A group of wolves is generally referred to as a pack.

Wolves are highly social animals and live in packs that can range in size from just a few wolves to as many as 30 or 40 individuals. The pack is led by a dominant male and female, known as the alpha male and alpha female, respectively. The alpha pair is responsible for leading the pack and making decisions about where to hunt and when to move to new areas.

The pack structure of wolves is hierarchical, with the alpha pair at the top followed by beta wolves, omega wolves, and sub-adults. Each member of the pack has a specific role to play, and the pack works together to hunt, raise their young, and defend their territory.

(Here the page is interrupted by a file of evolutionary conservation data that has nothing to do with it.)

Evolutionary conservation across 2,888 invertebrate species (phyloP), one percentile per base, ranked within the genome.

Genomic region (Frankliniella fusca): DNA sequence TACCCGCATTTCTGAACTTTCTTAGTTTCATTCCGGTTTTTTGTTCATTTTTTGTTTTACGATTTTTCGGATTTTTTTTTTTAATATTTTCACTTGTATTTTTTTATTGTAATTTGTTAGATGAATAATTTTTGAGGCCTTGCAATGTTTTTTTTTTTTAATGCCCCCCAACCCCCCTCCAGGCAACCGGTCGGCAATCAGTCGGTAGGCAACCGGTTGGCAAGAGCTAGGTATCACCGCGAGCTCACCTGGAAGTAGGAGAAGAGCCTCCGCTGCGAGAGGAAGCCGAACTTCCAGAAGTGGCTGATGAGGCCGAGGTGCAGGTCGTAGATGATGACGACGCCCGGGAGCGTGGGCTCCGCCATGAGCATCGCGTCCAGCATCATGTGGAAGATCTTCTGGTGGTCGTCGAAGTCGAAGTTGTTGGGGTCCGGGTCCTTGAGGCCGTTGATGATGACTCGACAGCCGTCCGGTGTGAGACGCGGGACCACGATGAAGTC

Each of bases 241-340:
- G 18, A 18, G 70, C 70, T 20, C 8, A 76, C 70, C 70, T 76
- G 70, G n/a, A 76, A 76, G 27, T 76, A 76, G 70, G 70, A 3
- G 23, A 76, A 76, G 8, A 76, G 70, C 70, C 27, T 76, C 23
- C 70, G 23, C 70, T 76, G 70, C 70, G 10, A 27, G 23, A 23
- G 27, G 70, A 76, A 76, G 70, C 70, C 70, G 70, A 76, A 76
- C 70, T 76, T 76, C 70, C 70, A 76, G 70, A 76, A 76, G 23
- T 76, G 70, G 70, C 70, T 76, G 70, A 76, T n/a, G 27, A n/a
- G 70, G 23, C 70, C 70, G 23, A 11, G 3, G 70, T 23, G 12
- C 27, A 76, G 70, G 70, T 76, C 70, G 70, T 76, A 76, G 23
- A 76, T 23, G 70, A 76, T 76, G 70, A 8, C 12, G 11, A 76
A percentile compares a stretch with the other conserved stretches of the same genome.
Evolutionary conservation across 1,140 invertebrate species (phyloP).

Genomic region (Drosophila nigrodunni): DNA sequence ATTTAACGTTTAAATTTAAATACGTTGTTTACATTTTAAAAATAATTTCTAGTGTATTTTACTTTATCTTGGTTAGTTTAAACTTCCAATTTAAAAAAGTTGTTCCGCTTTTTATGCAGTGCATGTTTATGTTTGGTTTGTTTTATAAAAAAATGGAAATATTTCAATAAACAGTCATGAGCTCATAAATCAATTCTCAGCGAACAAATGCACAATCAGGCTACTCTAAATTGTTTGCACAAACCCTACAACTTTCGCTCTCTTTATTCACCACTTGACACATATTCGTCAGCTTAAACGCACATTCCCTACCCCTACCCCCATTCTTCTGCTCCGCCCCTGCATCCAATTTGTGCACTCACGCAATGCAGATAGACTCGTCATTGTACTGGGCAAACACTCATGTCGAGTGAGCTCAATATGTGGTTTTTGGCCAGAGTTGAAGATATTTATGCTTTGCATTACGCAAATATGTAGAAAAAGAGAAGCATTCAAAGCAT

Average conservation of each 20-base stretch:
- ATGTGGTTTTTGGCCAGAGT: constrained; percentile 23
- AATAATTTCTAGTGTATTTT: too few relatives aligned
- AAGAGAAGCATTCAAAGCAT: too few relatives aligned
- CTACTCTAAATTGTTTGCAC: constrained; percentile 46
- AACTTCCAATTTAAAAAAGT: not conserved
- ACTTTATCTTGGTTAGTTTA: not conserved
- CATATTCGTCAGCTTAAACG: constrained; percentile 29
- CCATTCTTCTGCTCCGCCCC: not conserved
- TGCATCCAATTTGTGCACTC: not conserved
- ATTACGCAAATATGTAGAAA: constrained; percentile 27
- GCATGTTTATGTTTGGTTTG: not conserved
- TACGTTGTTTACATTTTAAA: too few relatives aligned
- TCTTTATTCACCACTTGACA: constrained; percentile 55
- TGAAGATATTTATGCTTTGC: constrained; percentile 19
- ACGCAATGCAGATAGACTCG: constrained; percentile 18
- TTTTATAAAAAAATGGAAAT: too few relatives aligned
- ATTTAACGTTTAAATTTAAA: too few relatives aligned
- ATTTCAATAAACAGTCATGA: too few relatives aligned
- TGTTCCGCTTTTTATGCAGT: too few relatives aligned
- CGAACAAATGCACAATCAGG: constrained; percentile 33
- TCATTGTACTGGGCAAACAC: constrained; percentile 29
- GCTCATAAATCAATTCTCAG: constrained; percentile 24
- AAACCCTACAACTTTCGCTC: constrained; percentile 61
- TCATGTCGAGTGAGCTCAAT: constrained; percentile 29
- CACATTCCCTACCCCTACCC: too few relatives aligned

Wolves are known for their strong bonds and cooperation within the pack. They are highly intelligent animals and have a complex social structure that allows them to work together effectively. Packs of wolves are able to take down large prey, such as moose and elk, through coordinated hunting efforts.

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